Windows has always been regarded as one of the most attacked operating systems in the world, but the trend is slowly changing, security company Sophos revealed in its Security Threat Report 2013.
Basically, the number of attacks aimed at Mac and Android platforms has grown a lot lately, Sophos explained, so Windows is no longer cybercriminals’ main concern.
Microsoft has also invested heavily to improve the security of its operating system, so Windows 8 comes with many new technologies or updated features in this regard.
“In 2012, we saw attackers extend their reach to more platforms, from social networks and cloud services to Android mobile devices. We saw them respond to new security research findings more rapidly, and leverage zero-day exploits more effectively,” Sophos said in the report.
In 2013, on the other hand, the same trend is expected to continue, with more attacks to be aimed at a wider array of platforms.
“Security really is about more than Microsoft. The PC remains the biggest target for malicious code today, yet criminals have created effective fake antivirus attacks for the Mac. Malware creators are also targeting mobile devices as we experience a whole new set of operating systems with different security models and attack vectors,” the security company explained.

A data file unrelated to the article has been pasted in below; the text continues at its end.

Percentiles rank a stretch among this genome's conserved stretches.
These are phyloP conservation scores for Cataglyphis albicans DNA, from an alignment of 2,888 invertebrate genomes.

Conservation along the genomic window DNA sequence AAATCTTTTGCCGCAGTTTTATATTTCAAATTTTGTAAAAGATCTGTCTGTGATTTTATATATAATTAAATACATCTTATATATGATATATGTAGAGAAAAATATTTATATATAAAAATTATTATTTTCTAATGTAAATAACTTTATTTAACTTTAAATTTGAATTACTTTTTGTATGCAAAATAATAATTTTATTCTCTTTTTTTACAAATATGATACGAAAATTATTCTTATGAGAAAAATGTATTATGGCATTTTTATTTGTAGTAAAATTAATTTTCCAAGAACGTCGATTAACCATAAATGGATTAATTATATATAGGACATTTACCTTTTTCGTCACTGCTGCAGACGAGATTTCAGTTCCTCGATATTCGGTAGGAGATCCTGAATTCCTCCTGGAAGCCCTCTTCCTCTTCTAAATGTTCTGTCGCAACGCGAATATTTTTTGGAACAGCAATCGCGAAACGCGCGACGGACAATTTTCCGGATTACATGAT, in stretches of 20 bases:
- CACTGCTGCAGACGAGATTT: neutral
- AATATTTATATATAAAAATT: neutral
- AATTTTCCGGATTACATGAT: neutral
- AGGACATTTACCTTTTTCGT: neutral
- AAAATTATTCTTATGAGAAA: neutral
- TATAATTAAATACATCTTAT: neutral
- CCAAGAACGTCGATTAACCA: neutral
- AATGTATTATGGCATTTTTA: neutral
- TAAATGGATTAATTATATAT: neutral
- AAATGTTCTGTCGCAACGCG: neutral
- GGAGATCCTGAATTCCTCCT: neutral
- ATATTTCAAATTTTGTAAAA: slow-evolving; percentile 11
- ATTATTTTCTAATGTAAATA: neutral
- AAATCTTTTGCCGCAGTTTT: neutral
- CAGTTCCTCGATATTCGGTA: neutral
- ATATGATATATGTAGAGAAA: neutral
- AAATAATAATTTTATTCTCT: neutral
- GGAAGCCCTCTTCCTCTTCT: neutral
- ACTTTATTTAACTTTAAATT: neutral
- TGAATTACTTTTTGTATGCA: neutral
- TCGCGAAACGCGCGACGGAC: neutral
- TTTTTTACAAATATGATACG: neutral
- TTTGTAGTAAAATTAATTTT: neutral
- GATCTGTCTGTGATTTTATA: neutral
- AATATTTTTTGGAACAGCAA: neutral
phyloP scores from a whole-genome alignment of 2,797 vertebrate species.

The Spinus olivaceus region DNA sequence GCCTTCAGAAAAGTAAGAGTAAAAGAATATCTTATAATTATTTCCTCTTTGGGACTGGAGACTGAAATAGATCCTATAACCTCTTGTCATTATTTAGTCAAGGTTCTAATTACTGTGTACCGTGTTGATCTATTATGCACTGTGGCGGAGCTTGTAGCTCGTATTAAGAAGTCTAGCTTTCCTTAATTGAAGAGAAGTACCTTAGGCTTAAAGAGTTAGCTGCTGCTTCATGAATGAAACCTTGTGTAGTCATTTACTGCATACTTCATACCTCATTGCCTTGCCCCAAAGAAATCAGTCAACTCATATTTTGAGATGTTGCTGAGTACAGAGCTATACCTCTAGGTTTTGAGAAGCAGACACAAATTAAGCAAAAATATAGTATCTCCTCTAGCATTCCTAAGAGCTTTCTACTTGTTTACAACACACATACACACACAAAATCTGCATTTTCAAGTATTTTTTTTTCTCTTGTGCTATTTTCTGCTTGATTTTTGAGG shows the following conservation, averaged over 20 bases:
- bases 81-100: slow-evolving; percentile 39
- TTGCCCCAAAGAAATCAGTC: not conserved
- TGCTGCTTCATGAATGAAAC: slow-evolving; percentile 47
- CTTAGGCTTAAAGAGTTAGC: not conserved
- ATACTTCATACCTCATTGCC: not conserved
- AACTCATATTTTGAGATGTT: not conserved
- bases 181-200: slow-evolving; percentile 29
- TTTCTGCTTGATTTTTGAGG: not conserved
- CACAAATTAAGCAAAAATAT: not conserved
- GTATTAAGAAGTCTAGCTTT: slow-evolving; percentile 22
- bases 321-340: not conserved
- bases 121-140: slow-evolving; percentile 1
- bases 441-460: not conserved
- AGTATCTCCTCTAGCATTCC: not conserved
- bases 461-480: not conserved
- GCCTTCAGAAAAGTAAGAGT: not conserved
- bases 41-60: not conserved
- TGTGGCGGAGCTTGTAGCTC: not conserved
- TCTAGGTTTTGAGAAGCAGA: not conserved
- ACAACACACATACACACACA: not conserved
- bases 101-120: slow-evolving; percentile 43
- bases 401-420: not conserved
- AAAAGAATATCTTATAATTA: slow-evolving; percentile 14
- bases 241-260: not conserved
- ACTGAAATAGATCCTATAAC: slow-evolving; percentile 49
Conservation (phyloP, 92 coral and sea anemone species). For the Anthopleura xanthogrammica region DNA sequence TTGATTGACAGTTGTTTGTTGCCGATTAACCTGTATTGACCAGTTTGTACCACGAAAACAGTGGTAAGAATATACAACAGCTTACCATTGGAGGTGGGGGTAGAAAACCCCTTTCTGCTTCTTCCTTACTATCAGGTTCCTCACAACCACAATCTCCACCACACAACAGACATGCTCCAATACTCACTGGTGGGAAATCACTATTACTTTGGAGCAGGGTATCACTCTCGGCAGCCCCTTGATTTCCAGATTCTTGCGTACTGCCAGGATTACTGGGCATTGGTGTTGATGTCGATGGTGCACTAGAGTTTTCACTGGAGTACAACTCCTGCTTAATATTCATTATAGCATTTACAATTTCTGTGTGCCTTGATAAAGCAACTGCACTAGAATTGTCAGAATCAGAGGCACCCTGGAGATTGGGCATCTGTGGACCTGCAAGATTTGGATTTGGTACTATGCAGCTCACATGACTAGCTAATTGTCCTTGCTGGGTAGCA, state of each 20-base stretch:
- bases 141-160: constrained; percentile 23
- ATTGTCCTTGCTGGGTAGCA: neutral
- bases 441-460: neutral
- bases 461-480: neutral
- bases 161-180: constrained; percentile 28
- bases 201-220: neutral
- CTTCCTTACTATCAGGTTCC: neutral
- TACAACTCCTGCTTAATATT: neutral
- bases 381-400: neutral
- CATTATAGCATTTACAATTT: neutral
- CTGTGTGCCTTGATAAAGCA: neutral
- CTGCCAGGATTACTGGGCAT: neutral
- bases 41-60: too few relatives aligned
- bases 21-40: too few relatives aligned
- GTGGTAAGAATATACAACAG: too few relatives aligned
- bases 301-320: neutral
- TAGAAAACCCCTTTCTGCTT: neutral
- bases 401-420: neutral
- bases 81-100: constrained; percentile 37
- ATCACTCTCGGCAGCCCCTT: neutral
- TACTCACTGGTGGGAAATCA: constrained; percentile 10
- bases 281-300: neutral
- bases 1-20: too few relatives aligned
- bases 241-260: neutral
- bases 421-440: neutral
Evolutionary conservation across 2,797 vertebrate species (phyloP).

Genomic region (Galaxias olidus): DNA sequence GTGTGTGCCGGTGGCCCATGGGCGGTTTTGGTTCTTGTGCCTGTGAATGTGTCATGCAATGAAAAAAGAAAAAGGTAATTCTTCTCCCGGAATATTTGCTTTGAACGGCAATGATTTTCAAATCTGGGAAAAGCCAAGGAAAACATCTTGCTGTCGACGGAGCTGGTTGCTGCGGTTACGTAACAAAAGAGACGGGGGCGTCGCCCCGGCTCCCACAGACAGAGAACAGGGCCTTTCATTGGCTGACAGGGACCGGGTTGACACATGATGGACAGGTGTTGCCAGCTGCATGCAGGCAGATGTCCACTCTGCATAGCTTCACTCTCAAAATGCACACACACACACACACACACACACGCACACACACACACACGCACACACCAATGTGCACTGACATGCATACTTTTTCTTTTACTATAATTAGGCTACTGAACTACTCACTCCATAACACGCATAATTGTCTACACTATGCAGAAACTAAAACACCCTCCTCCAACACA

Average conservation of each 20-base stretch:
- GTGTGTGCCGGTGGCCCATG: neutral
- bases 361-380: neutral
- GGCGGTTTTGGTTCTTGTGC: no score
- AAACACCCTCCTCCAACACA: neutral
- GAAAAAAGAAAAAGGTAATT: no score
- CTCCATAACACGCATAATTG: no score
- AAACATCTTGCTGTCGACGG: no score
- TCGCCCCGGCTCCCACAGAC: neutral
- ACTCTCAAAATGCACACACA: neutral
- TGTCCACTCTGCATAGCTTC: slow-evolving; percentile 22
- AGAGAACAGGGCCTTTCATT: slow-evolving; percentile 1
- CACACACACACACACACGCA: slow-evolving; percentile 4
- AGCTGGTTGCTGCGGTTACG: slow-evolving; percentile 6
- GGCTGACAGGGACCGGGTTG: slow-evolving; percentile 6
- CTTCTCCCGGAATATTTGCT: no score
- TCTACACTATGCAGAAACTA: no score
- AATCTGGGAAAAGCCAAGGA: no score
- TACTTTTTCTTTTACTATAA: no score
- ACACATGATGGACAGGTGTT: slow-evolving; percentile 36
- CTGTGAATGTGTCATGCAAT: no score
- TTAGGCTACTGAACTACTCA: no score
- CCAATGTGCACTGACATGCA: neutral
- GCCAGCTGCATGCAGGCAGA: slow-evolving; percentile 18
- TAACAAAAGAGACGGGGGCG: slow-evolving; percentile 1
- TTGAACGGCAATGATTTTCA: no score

Aside from a long list of powerful anti-virus software, Windows is also an operating system that has received plenty of security improvements, as most of the vulnerable Windows 7 features are no longer available in Windows 8.
The Sidebar and the Windows 7 gadgets aren’t available in Windows 8, while Microsoft has equipped its latest operating system with a full-featured anti-virus product. Windows Defender has been upgraded from an anti-spyware product to a full-featured anti-virus solution that boasts a long list of improvements, including virus definition updates and real-time protection.
Windows Defender cannot be removed from a Windows 8 system, but only disabled. What’s more, this application is automatically disabled once the user deploys a third-party security product, but it’s automatically reinstated once this software solution is removed.
“Once, almost everyone ran Windows. Attackers attacked Windows. Defenders defended Windows. Those days are gone,” Sophos concluded.